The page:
Reliable estimates of the mortality from SARS-CoV-2 infection are essential to understanding the COVID-19 epidemic and develop public health interventions, but we don't have them. If you realistically think that China, where the disease originated, only had a relative few deaths while, Brazil, which is both crowded and lacking in health infrastructure, has a fraction of U.S. deaths, you don't understand how disease transmission works.

But you should understand how numbers can be manipulated. There is also conspiracy theory that political activists are exaggerating or underestimating the disease in an election year.

They can both argue their case because the commonly reported case fatality ratio (CFR) doesn't inspire confidence. A better solution might be the symptomatic case fatality ratio (sCFR) and the infection fatality ratio (IFR), according to a computational model of the dynamics of transmission of SARS-CoV-2 along with COVID-19 associated mortality.

(A) CFR, sCFR, and IFR estimates by geographic location. (B) IFR estimates by age group and location (for Austria, the estimates are adapted to the available age groups from 0–4 to 75+ years). (C) Proportion of cases ascertained by age group and location (color code as for panel B). (D) Distribution of reported cases by age group by location (color code as for panel B). CFR, case–fatality ratio; C, China; G, Germany; I, Italy; IFR, infection–fatality ratio; sCFR, symptomatic case–fatality ratio. Credit:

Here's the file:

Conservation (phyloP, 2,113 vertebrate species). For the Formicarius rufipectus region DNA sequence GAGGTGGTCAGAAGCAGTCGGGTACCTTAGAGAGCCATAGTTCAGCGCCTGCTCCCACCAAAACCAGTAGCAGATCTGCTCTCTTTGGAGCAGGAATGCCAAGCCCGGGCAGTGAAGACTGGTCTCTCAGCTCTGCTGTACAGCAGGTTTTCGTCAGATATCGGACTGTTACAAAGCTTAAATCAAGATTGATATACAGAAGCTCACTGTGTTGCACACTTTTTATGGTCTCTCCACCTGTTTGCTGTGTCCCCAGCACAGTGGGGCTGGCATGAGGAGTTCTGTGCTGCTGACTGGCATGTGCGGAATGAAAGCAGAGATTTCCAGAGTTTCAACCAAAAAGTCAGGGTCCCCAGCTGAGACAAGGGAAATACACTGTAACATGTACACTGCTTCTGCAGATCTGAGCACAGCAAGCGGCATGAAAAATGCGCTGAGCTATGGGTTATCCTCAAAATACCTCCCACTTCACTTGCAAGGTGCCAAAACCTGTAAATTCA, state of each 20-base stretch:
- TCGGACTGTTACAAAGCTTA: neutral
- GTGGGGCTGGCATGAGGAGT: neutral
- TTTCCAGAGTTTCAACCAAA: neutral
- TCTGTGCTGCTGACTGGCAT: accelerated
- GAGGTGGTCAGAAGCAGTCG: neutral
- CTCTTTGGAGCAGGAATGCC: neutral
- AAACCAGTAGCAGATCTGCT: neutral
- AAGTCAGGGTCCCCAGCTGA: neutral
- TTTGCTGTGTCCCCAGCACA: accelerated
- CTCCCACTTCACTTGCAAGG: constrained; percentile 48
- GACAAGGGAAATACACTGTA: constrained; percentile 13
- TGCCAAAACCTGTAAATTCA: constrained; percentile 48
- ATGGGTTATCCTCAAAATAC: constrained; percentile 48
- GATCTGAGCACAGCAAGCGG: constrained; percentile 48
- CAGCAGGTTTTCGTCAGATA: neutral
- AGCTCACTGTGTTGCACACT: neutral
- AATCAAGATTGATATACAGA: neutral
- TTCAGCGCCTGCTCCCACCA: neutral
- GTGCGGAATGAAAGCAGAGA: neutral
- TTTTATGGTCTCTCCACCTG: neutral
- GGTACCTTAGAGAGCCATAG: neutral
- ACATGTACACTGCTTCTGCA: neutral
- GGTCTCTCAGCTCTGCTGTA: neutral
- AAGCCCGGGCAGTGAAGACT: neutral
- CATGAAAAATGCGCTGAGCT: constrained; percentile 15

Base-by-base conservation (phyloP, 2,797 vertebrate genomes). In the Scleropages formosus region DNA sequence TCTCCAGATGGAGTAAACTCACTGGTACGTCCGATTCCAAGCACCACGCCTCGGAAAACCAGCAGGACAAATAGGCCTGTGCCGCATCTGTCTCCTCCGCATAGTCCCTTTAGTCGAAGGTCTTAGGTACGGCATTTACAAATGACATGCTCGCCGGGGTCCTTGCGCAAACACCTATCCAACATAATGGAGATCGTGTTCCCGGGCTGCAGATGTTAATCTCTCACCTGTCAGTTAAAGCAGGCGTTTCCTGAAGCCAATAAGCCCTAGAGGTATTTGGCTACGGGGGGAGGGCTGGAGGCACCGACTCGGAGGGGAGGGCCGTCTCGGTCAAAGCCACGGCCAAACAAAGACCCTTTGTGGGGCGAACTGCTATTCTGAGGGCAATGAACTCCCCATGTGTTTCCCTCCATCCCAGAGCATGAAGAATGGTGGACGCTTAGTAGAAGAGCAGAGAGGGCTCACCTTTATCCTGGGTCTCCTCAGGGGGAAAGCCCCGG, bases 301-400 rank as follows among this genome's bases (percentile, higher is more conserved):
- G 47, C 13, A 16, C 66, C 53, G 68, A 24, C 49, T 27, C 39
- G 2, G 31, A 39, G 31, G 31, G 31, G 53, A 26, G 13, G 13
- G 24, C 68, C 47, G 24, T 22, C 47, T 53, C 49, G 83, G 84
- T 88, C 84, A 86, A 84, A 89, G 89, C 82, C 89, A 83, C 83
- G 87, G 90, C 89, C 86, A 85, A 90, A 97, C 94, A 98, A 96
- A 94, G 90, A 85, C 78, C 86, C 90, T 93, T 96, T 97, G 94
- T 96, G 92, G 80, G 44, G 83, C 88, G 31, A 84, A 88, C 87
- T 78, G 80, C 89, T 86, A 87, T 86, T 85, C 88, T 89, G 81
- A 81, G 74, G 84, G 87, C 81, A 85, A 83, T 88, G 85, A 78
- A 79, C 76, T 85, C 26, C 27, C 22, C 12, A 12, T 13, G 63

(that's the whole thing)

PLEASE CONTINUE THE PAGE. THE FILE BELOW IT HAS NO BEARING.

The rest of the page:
The model took into account the delay between infection and death, the increased diagnosis of disease in people with severe symptoms, and stratified data by age. 

The researchers applied the model to Hubei province (China), Austria, Bavaria (Germany), Baden- Württemberg (Germany), Lombardy (Italy), Spain and Switzerland. In Hubei, the calculated IFR was 2.9% (95% credible interval [CrI] 2.4-3.5) while the CFR was 2.4%. In Europe, estimates of the IFR ranged from 0.5 (95% CrI 0.4-0.6) to 1.4% (95% CrI: 1.1-1.6) while the CFR ranged from 3.9% to 17.8%. Overall, estimates of sCFR and IFR were similar to each other and varied less geographically than the CFR.

"The CFR is not a good predictor of overall mortality from SARS-CoV-2 and should not be used for evaluation of policy or comparison across settings," the authors say. "The sCFR and IFR, adjusted for [the right biases], are measures that can be used to improve and monitor clinical and public health strategies to reduce the deaths from SARS-CoV-2 infection."